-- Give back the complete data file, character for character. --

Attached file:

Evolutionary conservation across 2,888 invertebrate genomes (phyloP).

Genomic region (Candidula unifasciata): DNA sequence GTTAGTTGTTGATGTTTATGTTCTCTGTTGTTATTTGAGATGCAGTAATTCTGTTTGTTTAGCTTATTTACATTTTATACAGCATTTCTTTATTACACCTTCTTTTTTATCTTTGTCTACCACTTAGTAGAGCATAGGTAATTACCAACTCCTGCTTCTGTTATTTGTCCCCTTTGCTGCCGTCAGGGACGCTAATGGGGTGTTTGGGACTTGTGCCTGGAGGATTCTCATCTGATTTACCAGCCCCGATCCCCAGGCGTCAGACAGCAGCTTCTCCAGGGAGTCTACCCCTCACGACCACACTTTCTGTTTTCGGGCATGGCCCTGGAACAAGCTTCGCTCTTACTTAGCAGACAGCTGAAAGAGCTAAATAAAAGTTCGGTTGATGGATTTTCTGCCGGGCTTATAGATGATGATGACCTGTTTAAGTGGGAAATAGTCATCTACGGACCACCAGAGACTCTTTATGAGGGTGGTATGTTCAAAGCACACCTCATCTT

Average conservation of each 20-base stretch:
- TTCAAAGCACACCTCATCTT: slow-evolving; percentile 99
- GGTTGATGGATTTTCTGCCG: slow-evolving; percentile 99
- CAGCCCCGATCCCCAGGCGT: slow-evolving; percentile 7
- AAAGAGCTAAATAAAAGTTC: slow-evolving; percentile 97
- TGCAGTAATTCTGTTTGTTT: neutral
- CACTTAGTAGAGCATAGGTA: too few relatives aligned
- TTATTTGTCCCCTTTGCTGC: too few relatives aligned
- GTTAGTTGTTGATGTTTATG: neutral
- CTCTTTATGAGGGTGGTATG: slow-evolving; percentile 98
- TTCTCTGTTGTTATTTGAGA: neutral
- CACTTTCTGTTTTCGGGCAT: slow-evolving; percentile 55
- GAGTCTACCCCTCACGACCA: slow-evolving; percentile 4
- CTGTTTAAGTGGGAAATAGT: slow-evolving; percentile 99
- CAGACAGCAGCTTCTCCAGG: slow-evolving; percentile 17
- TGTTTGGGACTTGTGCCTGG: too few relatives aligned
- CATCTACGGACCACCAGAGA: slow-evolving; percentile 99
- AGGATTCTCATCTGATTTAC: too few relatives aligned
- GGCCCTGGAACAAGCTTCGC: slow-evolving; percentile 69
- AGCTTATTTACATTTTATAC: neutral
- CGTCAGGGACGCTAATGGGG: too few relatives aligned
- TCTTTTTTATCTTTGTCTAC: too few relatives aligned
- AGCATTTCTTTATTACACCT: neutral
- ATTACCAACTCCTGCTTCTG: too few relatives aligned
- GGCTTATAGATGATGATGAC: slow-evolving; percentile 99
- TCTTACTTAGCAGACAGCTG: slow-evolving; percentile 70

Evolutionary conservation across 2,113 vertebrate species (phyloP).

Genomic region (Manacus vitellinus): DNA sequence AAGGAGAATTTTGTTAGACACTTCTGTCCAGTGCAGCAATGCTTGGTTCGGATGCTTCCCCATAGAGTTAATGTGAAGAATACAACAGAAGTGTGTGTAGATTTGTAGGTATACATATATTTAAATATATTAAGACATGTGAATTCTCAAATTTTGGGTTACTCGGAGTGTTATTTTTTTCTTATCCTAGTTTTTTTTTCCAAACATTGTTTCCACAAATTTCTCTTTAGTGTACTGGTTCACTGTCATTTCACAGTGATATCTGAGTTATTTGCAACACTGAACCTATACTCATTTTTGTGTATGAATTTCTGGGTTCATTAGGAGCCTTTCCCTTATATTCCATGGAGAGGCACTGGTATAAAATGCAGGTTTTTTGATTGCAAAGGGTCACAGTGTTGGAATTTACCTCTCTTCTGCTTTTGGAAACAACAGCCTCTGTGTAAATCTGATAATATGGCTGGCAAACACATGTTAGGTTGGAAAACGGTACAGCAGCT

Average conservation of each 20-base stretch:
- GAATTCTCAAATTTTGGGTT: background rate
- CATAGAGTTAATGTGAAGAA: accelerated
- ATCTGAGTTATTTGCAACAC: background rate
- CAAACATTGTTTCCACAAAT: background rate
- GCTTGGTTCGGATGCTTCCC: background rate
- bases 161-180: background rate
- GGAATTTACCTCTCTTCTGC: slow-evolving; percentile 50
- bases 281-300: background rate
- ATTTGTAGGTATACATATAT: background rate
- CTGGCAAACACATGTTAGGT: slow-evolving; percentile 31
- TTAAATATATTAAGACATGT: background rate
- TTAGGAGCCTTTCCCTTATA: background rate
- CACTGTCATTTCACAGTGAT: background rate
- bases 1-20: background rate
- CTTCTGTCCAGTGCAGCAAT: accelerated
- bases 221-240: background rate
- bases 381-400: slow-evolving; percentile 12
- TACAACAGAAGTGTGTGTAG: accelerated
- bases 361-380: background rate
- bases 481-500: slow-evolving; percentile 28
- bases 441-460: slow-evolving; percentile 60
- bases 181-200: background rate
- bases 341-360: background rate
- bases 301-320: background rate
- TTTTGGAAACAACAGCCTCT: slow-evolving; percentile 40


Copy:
Evolutionary conservation across 2,888 invertebrate genomes (phyloP).

Genomic region (Candidula unifasciata): DNA sequence GTTAGTTGTTGATGTTTATGTTCTCTGTTGTTATTTGAGATGCAGTAATTCTGTTTGTTTAGCTTATTTACATTTTATACAGCATTTCTTTATTACACCTTCTTTTTTATCTTTGTCTACCACTTAGTAGAGCATAGGTAATTACCAACTCCTGCTTCTGTTATTTGTCCCCTTTGCTGCCGTCAGGGACGCTAATGGGGTGTTTGGGACTTGTGCCTGGAGGATTCTCATCTGATTTACCAGCCCCGATCCCCAGGCGTCAGACAGCAGCTTCTCCAGGGAGTCTACCCCTCACGACCACACTTTCTGTTTTCGGGCATGGCCCTGGAACAAGCTTCGCTCTTACTTAGCAGACAGCTGAAAGAGCTAAATAAAAGTTCGGTTGATGGATTTTCTGCCGGGCTTATAGATGATGATGACCTGTTTAAGTGGGAAATAGTCATCTACGGACCACCAGAGACTCTTTATGAGGGTGGTATGTTCAAAGCACACCTCATCTT

Average conservation of each 20-base stretch:
- TTCAAAGCACACCTCATCTT: slow-evolving; percentile 99
- GGTTGATGGATTTTCTGCCG: slow-evolving; percentile 99
- CAGCCCCGATCCCCAGGCGT: slow-evolving; percentile 7
- AAAGAGCTAAATAAAAGTTC: slow-evolving; percentile 97
- TGCAGTAATTCTGTTTGTTT: neutral
- CACTTAGTAGAGCATAGGTA: too few relatives aligned
- TTATTTGTCCCCTTTGCTGC: too few relatives aligned
- GTTAGTTGTTGATGTTTATG: neutral
- CTCTTTATGAGGGTGGTATG: slow-evolving; percentile 98
- TTCTCTGTTGTTATTTGAGA: neutral
- CACTTTCTGTTTTCGGGCAT: slow-evolving; percentile 55
- GAGTCTACCCCTCACGACCA: slow-evolving; percentile 4
- CTGTTTAAGTGGGAAATAGT: slow-evolving; percentile 99
- CAGACAGCAGCTTCTCCAGG: slow-evolving; percentile 17
- TGTTTGGGACTTGTGCCTGG: too few relatives aligned
- CATCTACGGACCACCAGAGA: slow-evolving; percentile 99
- AGGATTCTCATCTGATTTAC: too few relatives aligned
- GGCCCTGGAACAAGCTTCGC: slow-evolving; percentile 69
- AGCTTATTTACATTTTATAC: neutral
- CGTCAGGGACGCTAATGGGG: too few relatives aligned
- TCTTTTTTATCTTTGTCTAC: too few relatives aligned
- AGCATTTCTTTATTACACCT: neutral
- ATTACCAACTCCTGCTTCTG: too few relatives aligned
- GGCTTATAGATGATGATGAC: slow-evolving; percentile 99
- TCTTACTTAGCAGACAGCTG: slow-evolving; percentile 70

Evolutionary conservation across 2,113 vertebrate species (phyloP).

Genomic region (Manacus vitellinus): DNA sequence AAGGAGAATTTTGTTAGACACTTCTGTCCAGTGCAGCAATGCTTGGTTCGGATGCTTCCCCATAGAGTTAATGTGAAGAATACAACAGAAGTGTGTGTAGATTTGTAGGTATACATATATTTAAATATATTAAGACATGTGAATTCTCAAATTTTGGGTTACTCGGAGTGTTATTTTTTTCTTATCCTAGTTTTTTTTTCCAAACATTGTTTCCACAAATTTCTCTTTAGTGTACTGGTTCACTGTCATTTCACAGTGATATCTGAGTTATTTGCAACACTGAACCTATACTCATTTTTGTGTATGAATTTCTGGGTTCATTAGGAGCCTTTCCCTTATATTCCATGGAGAGGCACTGGTATAAAATGCAGGTTTTTTGATTGCAAAGGGTCACAGTGTTGGAATTTACCTCTCTTCTGCTTTTGGAAACAACAGCCTCTGTGTAAATCTGATAATATGGCTGGCAAACACATGTTAGGTTGGAAAACGGTACAGCAGCT

Average conservation of each 20-base stretch:
- GAATTCTCAAATTTTGGGTT: background rate
- CATAGAGTTAATGTGAAGAA: accelerated
- ATCTGAGTTATTTGCAACAC: background rate
- CAAACATTGTTTCCACAAAT: background rate
- GCTTGGTTCGGATGCTTCCC: background rate
- bases 161-180: background rate
- GGAATTTACCTCTCTTCTGC: slow-evolving; percentile 50
- bases 281-300: background rate
- ATTTGTAGGTATACATATAT: background rate
- CTGGCAAACACATGTTAGGT: slow-evolving; percentile 31
- TTAAATATATTAAGACATGT: background rate
- TTAGGAGCCTTTCCCTTATA: background rate
- CACTGTCATTTCACAGTGAT: background rate
- bases 1-20: background rate
- CTTCTGTCCAGTGCAGCAAT: accelerated
- bases 221-240: background rate
- bases 381-400: slow-evolving; percentile 12
- TACAACAGAAGTGTGTGTAG: accelerated
- bases 361-380: background rate
- bases 481-500: slow-evolving; percentile 28
- bases 441-460: slow-evolving; percentile 60
- bases 181-200: background rate
- bases 341-360: background rate
- bases 301-320: background rate
- TTTTGGAAACAACAGCCTCT: slow-evolving; percentile 40